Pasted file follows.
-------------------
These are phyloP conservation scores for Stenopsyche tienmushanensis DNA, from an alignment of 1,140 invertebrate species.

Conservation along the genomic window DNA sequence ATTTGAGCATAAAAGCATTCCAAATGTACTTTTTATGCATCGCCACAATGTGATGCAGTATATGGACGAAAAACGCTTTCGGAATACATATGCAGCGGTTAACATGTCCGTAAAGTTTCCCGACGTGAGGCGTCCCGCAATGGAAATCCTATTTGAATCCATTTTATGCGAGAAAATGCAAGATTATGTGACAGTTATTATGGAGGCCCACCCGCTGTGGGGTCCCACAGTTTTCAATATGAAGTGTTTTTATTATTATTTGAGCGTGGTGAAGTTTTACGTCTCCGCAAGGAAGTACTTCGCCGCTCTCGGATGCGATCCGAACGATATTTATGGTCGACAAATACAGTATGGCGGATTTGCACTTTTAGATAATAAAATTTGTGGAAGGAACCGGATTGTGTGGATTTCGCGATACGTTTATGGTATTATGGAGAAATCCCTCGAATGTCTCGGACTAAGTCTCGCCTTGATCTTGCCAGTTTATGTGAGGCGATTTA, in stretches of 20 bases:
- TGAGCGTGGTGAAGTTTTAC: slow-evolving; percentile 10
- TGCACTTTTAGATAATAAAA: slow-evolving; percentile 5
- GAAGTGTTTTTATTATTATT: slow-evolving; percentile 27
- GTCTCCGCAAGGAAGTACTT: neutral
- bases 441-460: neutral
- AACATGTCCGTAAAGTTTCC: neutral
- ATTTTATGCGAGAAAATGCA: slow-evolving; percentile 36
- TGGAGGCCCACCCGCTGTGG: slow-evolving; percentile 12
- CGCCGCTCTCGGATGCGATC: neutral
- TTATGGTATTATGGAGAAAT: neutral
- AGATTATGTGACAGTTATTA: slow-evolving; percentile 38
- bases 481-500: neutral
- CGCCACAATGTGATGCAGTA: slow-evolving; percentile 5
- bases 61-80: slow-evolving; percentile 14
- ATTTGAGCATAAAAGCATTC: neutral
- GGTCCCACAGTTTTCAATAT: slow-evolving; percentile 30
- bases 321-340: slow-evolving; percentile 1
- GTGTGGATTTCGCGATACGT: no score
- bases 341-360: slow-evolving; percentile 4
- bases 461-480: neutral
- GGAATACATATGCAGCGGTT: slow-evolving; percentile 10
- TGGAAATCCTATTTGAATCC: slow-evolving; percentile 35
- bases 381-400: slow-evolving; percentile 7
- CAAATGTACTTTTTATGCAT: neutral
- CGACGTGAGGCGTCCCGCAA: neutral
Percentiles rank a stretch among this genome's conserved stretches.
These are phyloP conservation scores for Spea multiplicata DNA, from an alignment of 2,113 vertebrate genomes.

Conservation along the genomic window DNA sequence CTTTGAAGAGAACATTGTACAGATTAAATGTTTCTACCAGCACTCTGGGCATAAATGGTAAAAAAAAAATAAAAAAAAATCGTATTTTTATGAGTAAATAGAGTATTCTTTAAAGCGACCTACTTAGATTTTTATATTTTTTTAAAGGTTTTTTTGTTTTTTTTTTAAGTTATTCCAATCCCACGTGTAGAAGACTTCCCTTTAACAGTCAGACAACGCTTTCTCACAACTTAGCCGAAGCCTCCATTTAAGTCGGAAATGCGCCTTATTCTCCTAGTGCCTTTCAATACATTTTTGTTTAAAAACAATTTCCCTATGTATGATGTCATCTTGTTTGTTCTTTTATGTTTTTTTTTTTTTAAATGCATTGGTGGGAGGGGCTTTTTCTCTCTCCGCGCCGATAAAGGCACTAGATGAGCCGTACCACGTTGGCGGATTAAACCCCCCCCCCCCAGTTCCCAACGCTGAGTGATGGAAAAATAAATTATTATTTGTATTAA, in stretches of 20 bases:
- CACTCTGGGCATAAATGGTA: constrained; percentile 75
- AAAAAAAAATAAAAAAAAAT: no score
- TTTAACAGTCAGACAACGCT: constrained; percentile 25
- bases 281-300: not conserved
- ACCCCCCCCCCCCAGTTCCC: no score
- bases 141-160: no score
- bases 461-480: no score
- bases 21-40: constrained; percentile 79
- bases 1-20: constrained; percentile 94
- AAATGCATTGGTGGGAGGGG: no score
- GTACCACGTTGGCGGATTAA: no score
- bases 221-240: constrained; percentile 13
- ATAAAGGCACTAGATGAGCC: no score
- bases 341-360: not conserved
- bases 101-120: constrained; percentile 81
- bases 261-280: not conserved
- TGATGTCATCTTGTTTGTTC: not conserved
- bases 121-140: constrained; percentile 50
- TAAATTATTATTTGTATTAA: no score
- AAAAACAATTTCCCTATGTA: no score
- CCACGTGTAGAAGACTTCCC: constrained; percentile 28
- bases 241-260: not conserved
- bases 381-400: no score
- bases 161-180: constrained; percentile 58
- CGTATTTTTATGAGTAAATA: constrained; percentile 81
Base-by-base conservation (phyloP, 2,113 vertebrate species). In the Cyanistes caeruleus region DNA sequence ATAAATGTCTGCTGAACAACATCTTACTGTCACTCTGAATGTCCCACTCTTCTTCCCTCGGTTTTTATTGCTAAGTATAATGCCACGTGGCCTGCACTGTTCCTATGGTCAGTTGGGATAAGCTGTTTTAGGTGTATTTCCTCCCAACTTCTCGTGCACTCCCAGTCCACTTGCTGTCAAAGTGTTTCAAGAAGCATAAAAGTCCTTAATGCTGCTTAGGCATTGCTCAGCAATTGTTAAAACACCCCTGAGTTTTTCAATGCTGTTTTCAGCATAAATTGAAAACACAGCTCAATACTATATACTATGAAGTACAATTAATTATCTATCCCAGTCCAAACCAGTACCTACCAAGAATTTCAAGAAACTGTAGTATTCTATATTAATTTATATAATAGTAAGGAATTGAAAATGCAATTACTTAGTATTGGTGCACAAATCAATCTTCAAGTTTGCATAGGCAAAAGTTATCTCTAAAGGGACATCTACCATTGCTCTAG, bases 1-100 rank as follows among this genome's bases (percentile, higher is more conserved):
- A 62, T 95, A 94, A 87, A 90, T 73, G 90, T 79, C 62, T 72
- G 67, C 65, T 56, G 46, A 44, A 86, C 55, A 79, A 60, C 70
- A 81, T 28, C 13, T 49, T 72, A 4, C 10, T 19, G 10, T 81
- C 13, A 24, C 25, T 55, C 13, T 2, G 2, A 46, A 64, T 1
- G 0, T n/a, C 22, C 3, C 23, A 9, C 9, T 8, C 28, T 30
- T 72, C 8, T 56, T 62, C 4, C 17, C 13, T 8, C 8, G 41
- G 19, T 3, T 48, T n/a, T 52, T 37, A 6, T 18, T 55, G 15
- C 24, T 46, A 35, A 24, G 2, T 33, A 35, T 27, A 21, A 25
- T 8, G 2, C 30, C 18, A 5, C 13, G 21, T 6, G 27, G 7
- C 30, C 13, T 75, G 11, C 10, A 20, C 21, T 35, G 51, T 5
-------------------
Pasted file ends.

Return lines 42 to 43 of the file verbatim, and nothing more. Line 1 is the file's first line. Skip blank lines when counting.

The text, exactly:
- bases 221-240: constrained; percentile 13
- ATAAAGGCACTAGATGAGCC: no score